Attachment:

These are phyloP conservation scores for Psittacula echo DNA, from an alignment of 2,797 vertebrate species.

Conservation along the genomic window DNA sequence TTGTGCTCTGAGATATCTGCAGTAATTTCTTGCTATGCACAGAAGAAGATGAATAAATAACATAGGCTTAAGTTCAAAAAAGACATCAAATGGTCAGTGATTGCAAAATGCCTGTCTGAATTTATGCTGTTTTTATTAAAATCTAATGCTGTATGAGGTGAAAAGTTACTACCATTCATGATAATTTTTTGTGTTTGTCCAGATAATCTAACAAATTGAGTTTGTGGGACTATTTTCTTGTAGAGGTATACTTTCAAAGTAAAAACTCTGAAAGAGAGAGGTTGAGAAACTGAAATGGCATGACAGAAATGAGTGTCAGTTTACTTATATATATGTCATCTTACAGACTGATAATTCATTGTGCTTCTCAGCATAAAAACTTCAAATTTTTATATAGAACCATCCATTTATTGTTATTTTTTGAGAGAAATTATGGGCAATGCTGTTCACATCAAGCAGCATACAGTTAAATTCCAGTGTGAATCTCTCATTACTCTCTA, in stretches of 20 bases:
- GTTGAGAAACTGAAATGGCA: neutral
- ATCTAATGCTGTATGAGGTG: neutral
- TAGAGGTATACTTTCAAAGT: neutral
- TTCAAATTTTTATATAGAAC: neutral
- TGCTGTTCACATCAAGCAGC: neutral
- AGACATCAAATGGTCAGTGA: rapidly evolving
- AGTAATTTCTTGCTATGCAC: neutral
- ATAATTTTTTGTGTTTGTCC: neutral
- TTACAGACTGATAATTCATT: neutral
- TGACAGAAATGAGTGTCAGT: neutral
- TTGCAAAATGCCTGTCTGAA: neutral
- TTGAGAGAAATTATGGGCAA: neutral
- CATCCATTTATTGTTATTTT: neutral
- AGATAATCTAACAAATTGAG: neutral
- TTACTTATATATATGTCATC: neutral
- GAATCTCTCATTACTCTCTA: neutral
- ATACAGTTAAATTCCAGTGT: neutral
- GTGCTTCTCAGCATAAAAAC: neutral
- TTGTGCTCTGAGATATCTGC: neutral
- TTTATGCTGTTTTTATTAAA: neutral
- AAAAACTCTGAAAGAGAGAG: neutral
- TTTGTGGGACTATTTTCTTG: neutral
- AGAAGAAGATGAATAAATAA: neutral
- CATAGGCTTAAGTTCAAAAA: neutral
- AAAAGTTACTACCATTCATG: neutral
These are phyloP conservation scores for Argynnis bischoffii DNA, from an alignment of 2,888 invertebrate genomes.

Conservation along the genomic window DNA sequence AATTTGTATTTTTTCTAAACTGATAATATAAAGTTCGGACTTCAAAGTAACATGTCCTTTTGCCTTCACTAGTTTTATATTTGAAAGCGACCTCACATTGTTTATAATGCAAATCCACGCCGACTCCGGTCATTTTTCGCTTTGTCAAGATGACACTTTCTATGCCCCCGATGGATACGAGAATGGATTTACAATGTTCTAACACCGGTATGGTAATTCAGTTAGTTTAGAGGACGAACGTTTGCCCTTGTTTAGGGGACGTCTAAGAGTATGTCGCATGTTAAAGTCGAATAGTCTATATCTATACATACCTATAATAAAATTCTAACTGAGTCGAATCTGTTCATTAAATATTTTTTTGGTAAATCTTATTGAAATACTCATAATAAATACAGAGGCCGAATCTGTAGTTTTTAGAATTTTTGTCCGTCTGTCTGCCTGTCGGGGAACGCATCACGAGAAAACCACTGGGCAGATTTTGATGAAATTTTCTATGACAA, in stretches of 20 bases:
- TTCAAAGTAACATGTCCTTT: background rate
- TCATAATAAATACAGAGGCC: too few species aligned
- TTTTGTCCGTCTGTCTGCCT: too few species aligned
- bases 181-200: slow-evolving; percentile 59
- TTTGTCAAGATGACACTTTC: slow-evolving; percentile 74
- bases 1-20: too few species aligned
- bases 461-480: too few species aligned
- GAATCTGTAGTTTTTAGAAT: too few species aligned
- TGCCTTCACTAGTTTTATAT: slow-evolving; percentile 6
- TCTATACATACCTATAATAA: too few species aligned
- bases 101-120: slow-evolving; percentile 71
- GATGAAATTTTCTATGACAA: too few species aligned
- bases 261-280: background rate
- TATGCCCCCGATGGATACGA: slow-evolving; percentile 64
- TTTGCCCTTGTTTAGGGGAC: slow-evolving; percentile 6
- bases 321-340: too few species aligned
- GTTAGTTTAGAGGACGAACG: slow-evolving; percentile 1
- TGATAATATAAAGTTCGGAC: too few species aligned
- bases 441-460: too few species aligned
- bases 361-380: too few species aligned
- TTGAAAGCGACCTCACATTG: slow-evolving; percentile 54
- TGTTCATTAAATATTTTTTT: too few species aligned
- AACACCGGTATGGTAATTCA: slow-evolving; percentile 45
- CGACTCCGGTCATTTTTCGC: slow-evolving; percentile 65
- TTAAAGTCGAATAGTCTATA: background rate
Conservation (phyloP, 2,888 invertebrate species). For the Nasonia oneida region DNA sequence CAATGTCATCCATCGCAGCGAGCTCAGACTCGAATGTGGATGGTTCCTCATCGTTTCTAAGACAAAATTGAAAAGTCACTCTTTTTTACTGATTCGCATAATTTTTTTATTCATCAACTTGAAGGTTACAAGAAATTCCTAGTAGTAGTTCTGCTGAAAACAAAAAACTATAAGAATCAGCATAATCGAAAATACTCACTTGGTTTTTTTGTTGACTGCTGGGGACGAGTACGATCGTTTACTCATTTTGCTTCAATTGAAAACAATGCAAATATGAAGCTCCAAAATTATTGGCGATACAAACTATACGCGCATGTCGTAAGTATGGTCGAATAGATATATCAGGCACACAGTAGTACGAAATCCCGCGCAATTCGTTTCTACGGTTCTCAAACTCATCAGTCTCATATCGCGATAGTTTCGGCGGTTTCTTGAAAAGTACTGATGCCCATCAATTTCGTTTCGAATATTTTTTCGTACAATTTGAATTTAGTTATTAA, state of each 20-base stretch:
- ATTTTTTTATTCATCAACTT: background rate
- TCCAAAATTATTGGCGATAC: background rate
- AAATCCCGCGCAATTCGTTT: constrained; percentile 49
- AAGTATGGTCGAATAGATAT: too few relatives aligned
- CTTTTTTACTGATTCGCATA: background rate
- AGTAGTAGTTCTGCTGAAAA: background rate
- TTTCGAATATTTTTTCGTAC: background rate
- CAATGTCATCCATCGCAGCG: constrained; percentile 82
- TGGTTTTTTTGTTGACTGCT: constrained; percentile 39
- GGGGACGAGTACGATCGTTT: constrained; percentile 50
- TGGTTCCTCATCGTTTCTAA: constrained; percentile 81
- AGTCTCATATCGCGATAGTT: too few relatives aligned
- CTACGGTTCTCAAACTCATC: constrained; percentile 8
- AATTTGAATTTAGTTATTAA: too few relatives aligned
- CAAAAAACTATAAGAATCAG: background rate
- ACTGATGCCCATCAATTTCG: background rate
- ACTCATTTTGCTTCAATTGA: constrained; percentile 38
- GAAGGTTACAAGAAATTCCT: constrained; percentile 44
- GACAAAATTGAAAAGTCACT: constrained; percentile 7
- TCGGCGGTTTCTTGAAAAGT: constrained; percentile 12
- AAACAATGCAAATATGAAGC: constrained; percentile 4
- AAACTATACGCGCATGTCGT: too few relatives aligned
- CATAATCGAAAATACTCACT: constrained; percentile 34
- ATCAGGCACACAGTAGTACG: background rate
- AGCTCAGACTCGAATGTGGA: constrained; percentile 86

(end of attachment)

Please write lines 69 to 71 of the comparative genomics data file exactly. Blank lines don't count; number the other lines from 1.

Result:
- AATTTGAATTTAGTTATTAA: too few relatives aligned
- CAAAAAACTATAAGAATCAG: background rate
- ACTGATGCCCATCAATTTCG: background rate